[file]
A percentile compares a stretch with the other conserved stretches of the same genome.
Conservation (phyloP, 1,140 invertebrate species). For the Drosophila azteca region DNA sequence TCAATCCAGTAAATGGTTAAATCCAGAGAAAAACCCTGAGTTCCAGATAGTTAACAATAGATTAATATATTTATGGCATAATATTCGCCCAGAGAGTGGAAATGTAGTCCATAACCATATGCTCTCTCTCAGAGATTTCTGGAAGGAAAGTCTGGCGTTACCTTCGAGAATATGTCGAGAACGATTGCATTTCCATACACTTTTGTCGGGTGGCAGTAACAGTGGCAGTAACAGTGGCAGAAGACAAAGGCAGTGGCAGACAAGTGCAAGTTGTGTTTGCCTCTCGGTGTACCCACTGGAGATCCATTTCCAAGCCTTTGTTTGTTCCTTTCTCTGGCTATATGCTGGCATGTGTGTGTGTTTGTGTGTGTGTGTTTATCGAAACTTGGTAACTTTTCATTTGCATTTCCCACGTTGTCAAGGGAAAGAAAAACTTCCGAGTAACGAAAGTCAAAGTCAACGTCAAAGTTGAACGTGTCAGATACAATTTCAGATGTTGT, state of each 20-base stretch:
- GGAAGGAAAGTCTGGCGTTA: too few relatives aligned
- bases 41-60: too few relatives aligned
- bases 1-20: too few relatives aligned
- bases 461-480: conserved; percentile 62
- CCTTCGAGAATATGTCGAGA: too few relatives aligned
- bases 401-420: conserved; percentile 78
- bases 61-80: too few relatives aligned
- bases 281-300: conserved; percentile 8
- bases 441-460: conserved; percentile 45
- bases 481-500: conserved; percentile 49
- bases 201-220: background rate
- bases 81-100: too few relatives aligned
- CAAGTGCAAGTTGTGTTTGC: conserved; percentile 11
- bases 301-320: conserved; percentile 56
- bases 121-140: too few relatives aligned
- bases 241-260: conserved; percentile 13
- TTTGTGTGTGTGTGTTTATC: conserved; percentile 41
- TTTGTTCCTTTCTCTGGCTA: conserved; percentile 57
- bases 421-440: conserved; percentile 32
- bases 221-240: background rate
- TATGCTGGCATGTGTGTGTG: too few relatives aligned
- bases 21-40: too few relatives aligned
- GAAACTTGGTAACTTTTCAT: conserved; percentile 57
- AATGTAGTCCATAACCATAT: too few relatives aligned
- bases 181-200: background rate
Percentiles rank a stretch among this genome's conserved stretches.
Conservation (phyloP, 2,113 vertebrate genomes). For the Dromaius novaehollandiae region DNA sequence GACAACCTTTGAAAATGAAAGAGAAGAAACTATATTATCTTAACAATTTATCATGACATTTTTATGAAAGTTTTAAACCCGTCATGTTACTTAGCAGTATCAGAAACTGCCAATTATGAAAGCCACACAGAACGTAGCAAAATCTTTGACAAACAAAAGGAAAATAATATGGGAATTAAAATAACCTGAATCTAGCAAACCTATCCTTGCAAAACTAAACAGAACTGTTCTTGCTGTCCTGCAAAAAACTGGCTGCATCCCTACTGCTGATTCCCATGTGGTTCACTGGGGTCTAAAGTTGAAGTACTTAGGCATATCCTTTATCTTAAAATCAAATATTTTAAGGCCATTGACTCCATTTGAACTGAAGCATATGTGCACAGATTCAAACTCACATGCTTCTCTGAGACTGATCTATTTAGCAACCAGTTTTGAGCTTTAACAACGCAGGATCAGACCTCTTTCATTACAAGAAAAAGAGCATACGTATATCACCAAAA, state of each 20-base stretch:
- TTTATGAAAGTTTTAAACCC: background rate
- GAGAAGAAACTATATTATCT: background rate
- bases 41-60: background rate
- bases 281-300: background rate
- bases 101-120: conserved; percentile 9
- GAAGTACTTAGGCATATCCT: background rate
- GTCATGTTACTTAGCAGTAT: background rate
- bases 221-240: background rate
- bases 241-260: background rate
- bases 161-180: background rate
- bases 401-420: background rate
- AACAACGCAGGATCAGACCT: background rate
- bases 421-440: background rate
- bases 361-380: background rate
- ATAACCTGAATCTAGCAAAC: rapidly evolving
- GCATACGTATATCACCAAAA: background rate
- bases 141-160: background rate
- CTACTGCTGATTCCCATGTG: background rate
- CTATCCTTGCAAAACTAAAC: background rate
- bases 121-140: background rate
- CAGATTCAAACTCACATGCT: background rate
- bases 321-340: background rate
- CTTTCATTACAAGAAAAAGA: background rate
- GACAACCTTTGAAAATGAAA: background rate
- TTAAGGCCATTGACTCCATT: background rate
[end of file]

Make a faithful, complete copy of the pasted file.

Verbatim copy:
A percentile compares a stretch with the other conserved stretches of the same genome.
Conservation (phyloP, 1,140 invertebrate species). For the Drosophila azteca region DNA sequence TCAATCCAGTAAATGGTTAAATCCAGAGAAAAACCCTGAGTTCCAGATAGTTAACAATAGATTAATATATTTATGGCATAATATTCGCCCAGAGAGTGGAAATGTAGTCCATAACCATATGCTCTCTCTCAGAGATTTCTGGAAGGAAAGTCTGGCGTTACCTTCGAGAATATGTCGAGAACGATTGCATTTCCATACACTTTTGTCGGGTGGCAGTAACAGTGGCAGTAACAGTGGCAGAAGACAAAGGCAGTGGCAGACAAGTGCAAGTTGTGTTTGCCTCTCGGTGTACCCACTGGAGATCCATTTCCAAGCCTTTGTTTGTTCCTTTCTCTGGCTATATGCTGGCATGTGTGTGTGTTTGTGTGTGTGTGTTTATCGAAACTTGGTAACTTTTCATTTGCATTTCCCACGTTGTCAAGGGAAAGAAAAACTTCCGAGTAACGAAAGTCAAAGTCAACGTCAAAGTTGAACGTGTCAGATACAATTTCAGATGTTGT, state of each 20-base stretch:
- GGAAGGAAAGTCTGGCGTTA: too few relatives aligned
- bases 41-60: too few relatives aligned
- bases 1-20: too few relatives aligned
- bases 461-480: conserved; percentile 62
- CCTTCGAGAATATGTCGAGA: too few relatives aligned
- bases 401-420: conserved; percentile 78
- bases 61-80: too few relatives aligned
- bases 281-300: conserved; percentile 8
- bases 441-460: conserved; percentile 45
- bases 481-500: conserved; percentile 49
- bases 201-220: background rate
- bases 81-100: too few relatives aligned
- CAAGTGCAAGTTGTGTTTGC: conserved; percentile 11
- bases 301-320: conserved; percentile 56
- bases 121-140: too few relatives aligned
- bases 241-260: conserved; percentile 13
- TTTGTGTGTGTGTGTTTATC: conserved; percentile 41
- TTTGTTCCTTTCTCTGGCTA: conserved; percentile 57
- bases 421-440: conserved; percentile 32
- bases 221-240: background rate
- TATGCTGGCATGTGTGTGTG: too few relatives aligned
- bases 21-40: too few relatives aligned
- GAAACTTGGTAACTTTTCAT: conserved; percentile 57
- AATGTAGTCCATAACCATAT: too few relatives aligned
- bases 181-200: background rate
Percentiles rank a stretch among this genome's conserved stretches.
Conservation (phyloP, 2,113 vertebrate genomes). For the Dromaius novaehollandiae region DNA sequence GACAACCTTTGAAAATGAAAGAGAAGAAACTATATTATCTTAACAATTTATCATGACATTTTTATGAAAGTTTTAAACCCGTCATGTTACTTAGCAGTATCAGAAACTGCCAATTATGAAAGCCACACAGAACGTAGCAAAATCTTTGACAAACAAAAGGAAAATAATATGGGAATTAAAATAACCTGAATCTAGCAAACCTATCCTTGCAAAACTAAACAGAACTGTTCTTGCTGTCCTGCAAAAAACTGGCTGCATCCCTACTGCTGATTCCCATGTGGTTCACTGGGGTCTAAAGTTGAAGTACTTAGGCATATCCTTTATCTTAAAATCAAATATTTTAAGGCCATTGACTCCATTTGAACTGAAGCATATGTGCACAGATTCAAACTCACATGCTTCTCTGAGACTGATCTATTTAGCAACCAGTTTTGAGCTTTAACAACGCAGGATCAGACCTCTTTCATTACAAGAAAAAGAGCATACGTATATCACCAAAA, state of each 20-base stretch:
- TTTATGAAAGTTTTAAACCC: background rate
- GAGAAGAAACTATATTATCT: background rate
- bases 41-60: background rate
- bases 281-300: background rate
- bases 101-120: conserved; percentile 9
- GAAGTACTTAGGCATATCCT: background rate
- GTCATGTTACTTAGCAGTAT: background rate
- bases 221-240: background rate
- bases 241-260: background rate
- bases 161-180: background rate
- bases 401-420: background rate
- AACAACGCAGGATCAGACCT: background rate
- bases 421-440: background rate
- bases 361-380: background rate
- ATAACCTGAATCTAGCAAAC: rapidly evolving
- GCATACGTATATCACCAAAA: background rate
- bases 141-160: background rate
- CTACTGCTGATTCCCATGTG: background rate
- CTATCCTTGCAAAACTAAAC: background rate
- bases 121-140: background rate
- CAGATTCAAACTCACATGCT: background rate
- bases 321-340: background rate
- CTTTCATTACAAGAAAAAGA: background rate
- GACAACCTTTGAAAATGAAA: background rate
- TTAAGGCCATTGACTCCATT: background rate